ETC explores media projects in educational partnership
Carnegie Mellon’s Entertainment Technology Center (ETC) will be partnering with Harrisburg University of Science and Technology and the Technology Council of Central Pennsylvania (TCCP) this semester to form a new center aimed at training people for technology-based jobs.
The new facility, called the Center for Advanced Entertainment & Learning Technologies (CAELT), will gear students toward careers in the global economy, particularly in the rapidly merging fields of fine arts and computer science.
“This partnership announcement is a perfect example of the substantial results that can be achieved when outstanding organizations work together, and it is the kind of partnership that Harrisburg University was created to undertake,” Harrisburg Mayor Stephen Reed told ETC.
Students in the center will be expected to work on various new technologies that will further education and support the economy.
Don Marinelli, executive producer of the ETC and a professor of drama and arts management at CMU, stated in a Harrisburg University press release, “Not only do we develop and implement new technologies, we also seek out new approaches to education and pedagogy. Harrisburg University and the Technology Council of Central Pennsylvania have shown themselves to be willing ‘early adopters’ of new technologies. That is what makes this partnership so exciting.
“They are placing Harrisburg and Central Pennsylvania on the cutting edge of new technology implementation that may impact American education in truly significant ways.”
Students and faculty at the new facility will begin work on several projects this semester, including designing an internship interviewing program for TCCP’s TechQuest Internship, based on Carnegie Mellon’s Synthetic Interview technology.
This project aims to create an automated internship interviewing process, allowing students to interact with synthetic interviewers online, thereby streamlining the interviewing and screening process.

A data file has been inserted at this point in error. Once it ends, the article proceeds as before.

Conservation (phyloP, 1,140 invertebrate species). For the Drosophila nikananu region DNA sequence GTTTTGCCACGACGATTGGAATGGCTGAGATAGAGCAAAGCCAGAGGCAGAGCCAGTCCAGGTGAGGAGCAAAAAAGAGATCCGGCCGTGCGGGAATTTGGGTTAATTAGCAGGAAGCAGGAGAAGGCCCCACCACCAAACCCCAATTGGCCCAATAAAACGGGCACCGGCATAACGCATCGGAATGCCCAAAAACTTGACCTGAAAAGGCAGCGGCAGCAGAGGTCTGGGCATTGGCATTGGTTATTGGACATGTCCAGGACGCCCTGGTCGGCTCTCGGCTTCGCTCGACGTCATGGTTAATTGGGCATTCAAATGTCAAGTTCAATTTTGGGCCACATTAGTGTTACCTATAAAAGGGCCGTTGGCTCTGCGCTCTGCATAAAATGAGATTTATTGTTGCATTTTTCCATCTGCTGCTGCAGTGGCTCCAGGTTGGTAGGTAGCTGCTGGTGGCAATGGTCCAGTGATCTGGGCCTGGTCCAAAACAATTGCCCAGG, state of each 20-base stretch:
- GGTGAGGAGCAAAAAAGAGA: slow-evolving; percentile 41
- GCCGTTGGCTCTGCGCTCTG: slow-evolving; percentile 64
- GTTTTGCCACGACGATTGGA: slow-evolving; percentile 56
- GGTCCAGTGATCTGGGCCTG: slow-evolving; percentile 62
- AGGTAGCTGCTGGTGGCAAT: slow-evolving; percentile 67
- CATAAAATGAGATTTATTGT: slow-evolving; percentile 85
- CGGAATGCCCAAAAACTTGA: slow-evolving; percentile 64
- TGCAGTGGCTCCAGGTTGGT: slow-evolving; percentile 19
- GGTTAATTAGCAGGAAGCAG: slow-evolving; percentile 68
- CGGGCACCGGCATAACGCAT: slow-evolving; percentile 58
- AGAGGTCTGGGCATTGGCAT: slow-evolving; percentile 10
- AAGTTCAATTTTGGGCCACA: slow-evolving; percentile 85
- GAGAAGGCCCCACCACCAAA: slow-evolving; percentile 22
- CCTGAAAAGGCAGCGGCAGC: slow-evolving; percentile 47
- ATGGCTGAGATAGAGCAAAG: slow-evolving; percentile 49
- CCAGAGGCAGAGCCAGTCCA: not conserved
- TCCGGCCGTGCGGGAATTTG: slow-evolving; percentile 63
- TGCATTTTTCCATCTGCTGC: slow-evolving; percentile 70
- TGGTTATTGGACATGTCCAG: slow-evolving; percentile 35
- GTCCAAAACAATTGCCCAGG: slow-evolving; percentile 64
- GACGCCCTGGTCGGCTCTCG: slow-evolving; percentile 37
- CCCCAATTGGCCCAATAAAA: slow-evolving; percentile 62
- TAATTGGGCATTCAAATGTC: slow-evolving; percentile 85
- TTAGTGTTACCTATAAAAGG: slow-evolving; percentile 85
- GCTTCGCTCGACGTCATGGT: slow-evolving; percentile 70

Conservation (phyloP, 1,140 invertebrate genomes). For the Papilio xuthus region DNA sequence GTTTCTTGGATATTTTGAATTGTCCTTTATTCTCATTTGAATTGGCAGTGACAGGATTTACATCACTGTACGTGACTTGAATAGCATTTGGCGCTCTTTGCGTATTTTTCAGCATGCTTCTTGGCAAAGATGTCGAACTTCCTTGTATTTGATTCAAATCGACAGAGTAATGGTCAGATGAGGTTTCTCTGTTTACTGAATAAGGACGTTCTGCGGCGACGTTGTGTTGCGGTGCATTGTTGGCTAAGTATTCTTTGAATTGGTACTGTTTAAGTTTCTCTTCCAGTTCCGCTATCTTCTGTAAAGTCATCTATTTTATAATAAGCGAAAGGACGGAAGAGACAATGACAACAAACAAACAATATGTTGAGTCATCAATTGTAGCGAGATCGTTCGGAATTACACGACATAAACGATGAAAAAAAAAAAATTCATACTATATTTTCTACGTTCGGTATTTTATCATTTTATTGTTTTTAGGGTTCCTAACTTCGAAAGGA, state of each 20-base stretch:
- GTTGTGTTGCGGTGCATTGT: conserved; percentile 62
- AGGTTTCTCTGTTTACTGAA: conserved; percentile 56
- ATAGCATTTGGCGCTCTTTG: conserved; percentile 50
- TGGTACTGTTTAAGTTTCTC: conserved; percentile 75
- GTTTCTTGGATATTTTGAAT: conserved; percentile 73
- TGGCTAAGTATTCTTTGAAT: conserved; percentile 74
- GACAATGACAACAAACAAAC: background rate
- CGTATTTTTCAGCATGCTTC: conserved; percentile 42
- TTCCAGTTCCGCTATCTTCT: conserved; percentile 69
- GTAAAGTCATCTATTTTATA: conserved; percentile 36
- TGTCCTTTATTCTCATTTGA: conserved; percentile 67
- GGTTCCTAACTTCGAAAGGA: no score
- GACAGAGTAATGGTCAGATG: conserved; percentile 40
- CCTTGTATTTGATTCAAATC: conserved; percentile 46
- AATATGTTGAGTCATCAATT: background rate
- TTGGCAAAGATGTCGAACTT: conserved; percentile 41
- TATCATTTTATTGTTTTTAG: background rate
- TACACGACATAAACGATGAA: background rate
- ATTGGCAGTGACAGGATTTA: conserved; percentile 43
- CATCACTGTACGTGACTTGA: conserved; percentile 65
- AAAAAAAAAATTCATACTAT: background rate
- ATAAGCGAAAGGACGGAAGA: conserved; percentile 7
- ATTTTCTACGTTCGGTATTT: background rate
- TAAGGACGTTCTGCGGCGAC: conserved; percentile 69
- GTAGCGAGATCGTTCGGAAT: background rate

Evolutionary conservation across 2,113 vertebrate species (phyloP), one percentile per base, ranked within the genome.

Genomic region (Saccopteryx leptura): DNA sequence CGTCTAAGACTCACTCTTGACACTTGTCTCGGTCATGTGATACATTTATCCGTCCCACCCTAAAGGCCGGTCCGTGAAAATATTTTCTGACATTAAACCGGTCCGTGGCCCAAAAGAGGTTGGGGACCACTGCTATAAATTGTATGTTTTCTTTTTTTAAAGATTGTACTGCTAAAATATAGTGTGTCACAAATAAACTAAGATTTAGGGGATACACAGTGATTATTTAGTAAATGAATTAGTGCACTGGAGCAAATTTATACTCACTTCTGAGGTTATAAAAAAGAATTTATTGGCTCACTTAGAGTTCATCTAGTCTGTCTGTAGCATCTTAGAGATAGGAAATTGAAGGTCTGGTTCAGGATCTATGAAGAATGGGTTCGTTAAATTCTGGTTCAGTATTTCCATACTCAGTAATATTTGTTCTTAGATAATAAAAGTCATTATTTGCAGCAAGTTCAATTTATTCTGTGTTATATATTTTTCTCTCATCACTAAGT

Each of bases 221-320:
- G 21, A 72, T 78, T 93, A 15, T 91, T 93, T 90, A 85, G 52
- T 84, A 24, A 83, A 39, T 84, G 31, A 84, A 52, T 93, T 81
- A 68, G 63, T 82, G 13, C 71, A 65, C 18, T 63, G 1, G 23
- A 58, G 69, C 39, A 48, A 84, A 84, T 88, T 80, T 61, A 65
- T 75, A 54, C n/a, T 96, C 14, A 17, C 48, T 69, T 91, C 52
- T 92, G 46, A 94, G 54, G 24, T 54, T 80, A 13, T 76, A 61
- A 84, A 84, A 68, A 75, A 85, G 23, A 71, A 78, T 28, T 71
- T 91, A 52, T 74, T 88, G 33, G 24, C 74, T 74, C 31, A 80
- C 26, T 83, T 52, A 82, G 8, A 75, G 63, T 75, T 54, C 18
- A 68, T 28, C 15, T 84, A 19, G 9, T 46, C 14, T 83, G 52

Synthetic interviews were developed at Carnegie Mellon by Scott Stevens and Michael Christel, researchers in the School of Computer Science and Software Engineering Institute. They allow users to converse with an individual or character as if the character were actually present.
TCCP president Kelly Lewis stated in a Carnegie Mellon press release, “[Synthetic interviewing] allows interviewers and human resource professionals to converse in-depth with a student’s virtual self, permitting them to ask questions in a conversational manner — just as they would if they were speaking to the student face-to-face.”
Another project that the collaborative team will undertake this semester is the creation of a virtual tour of Harrisburg University’s new Academic Center, a 16-story building currently under construction.
This project will combine game creation platforms with Synthetic Interview technology to allow prospective students to virtually tour the Academic Center and interact with Harrisburg University staff and faculty.
Harrisburg University is the only private, non-profit, comprehensive university chartered in Pennsylvania besides Carnegie Mellon, giving the two universities a similar historical background.
With the construction of this center, Harrisburg University will also become home to the second Synthetic Interview studio in the world.
The ETC is already wellknown for its numerous collaborators, who are pioneers in the fields of computer science and imaging, including Intel, Microsoft, Walt Disney, Electronic Arts (EA), Kodak, and several other high-profile companies. Students in the center’s Masters program take programming and project courses.
The Center for Advanced Entertainment & Learning Technologies will be situated on Harrisburg University’s Strawberry Square campus and is expected to open this fall.